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Ukraine Marks 1944 Deportation of Crimea's Tatars

Crimean Tatars and local residents lighting candles during a memorial ceremony marking the 70th anniversary of the Soviet deportation. About 40% of the Tatars forced to leave Crimea in 1944 died due to disease or hunger.

Several hundred people marched in Kiev on Sunday to commemorate the brutal deportation 70 years ago of Crimea's entire population of Tatars.

Many Tatars later returned to Crimea. They strongly supported the new Ukrainian government and opposed Russia's annexation of the peninsula in March.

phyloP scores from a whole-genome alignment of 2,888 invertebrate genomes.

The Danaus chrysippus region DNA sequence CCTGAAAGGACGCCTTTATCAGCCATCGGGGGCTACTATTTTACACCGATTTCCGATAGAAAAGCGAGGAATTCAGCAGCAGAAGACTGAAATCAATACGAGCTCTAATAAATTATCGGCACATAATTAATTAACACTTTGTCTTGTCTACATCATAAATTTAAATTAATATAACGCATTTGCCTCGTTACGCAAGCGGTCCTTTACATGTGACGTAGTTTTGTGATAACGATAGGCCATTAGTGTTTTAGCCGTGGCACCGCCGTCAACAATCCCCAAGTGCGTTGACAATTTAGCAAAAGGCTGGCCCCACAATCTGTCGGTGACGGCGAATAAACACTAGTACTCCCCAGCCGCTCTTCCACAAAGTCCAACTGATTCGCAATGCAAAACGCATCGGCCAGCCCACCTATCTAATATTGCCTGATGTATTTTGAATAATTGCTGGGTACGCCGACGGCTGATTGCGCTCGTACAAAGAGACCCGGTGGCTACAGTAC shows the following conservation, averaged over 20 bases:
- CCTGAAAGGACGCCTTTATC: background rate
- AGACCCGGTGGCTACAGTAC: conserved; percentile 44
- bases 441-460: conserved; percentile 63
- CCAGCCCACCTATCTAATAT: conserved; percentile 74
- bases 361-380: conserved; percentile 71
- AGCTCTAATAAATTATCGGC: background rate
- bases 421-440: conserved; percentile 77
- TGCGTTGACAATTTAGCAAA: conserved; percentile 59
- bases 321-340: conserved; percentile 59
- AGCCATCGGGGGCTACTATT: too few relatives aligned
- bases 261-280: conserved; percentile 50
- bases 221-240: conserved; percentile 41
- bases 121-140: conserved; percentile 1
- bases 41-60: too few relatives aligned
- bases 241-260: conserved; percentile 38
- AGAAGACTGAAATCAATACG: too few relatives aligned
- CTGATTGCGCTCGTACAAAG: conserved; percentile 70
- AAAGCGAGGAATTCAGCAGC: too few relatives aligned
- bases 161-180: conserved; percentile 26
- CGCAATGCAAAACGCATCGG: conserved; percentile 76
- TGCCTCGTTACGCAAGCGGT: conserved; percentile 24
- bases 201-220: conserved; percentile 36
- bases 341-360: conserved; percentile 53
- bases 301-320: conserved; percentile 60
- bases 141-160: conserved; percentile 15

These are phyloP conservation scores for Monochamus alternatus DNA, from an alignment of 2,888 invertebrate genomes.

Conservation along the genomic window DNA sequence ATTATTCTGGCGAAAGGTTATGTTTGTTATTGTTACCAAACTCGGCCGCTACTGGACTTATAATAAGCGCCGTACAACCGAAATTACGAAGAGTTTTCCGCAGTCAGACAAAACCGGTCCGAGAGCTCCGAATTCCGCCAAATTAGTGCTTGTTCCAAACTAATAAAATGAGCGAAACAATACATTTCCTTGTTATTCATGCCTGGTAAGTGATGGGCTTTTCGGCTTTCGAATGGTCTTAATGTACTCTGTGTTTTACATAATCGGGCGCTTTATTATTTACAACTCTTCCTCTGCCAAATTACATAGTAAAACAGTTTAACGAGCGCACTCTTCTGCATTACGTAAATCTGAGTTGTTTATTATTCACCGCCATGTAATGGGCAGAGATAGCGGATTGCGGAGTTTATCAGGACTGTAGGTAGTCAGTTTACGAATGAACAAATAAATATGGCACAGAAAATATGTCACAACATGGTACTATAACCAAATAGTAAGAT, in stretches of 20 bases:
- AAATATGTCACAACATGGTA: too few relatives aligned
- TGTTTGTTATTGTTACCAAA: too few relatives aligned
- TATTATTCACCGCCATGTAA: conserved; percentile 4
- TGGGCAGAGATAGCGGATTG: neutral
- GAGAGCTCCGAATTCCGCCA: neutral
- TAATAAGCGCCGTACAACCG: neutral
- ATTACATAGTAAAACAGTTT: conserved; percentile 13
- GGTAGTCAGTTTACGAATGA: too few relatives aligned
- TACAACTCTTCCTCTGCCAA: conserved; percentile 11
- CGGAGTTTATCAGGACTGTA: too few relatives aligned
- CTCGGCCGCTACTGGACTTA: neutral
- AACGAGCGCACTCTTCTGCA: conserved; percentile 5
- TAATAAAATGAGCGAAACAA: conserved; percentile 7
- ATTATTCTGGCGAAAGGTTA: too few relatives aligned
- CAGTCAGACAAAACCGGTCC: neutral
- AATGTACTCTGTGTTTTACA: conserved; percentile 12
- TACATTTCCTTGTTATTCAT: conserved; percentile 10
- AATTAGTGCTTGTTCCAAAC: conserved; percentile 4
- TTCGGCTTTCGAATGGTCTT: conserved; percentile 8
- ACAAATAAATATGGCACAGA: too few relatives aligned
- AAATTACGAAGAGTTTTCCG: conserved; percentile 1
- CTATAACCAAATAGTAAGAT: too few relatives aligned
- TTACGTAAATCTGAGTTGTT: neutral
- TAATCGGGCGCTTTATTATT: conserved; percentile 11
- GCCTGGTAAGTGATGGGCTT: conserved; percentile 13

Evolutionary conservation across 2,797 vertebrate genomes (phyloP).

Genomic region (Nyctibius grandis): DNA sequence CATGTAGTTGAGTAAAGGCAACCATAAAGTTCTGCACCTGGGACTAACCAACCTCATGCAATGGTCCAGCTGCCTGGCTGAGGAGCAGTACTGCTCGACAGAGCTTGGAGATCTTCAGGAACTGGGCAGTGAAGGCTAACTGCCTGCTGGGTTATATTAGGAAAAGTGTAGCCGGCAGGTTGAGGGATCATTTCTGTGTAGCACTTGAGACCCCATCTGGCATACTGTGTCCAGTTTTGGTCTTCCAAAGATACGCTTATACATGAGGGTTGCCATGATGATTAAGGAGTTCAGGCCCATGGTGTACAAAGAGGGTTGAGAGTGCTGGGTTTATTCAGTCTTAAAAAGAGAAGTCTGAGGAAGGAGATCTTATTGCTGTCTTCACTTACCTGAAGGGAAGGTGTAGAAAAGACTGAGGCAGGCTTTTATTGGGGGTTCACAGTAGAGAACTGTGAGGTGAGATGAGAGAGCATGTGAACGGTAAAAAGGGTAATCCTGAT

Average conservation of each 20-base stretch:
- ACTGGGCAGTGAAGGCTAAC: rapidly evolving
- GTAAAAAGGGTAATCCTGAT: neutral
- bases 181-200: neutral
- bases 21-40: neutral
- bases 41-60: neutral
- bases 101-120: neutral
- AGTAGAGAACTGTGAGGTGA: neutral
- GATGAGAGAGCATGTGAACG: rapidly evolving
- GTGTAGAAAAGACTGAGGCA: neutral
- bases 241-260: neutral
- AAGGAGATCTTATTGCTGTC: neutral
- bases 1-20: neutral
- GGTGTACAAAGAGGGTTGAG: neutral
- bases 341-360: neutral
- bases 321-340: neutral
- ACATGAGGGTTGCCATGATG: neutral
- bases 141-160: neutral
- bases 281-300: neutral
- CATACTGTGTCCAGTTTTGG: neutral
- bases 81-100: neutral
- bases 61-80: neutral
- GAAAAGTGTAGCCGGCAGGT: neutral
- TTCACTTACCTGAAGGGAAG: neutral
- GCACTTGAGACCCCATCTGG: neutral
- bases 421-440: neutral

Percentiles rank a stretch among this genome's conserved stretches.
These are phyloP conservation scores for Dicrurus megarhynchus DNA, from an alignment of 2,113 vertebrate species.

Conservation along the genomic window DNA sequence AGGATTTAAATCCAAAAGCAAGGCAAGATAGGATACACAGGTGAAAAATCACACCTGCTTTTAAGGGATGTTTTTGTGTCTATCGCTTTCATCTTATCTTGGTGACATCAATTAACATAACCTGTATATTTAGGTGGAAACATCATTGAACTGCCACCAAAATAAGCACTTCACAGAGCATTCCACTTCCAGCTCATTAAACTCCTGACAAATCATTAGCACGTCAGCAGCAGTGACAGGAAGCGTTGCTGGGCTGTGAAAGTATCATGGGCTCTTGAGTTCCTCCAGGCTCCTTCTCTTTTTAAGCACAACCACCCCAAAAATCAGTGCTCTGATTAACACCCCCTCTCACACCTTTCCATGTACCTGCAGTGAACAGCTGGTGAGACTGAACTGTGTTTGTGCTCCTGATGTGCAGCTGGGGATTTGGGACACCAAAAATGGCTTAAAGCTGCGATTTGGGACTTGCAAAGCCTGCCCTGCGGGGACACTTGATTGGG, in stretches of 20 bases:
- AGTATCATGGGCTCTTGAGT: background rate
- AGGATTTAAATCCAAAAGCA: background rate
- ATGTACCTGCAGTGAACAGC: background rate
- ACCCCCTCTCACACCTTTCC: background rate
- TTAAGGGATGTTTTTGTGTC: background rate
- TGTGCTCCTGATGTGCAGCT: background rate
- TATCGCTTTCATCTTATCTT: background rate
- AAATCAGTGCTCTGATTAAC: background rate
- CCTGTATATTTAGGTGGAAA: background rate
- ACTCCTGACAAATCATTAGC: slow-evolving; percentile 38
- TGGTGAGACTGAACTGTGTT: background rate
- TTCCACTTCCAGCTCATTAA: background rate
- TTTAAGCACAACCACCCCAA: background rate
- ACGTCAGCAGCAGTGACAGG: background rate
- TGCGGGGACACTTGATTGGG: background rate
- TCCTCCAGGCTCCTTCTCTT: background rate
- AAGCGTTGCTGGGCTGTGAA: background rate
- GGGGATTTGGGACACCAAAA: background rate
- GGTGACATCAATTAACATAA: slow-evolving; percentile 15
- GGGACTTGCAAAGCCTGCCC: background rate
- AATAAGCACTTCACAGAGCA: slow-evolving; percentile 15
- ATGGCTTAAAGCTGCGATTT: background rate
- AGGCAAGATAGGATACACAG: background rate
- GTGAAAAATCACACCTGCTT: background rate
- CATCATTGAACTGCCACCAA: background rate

While the Kiev rally proceeded without incident, the new Kremlin-backed leaders of Crimea banned Sunday's main rally in the Crimean capital, Simferopol. Some Tatars instead gathered near a mosque on the city's outskirts.

In May 1944, shortly after Soviet troops drove German forces from Crimea, Stalin accused the Tatars of collaborating with the enemy and ordered their deportation. About 250,000 Tatars were shipped in freight trains to Central Asia, where more than 40 percent died of hunger and disease.

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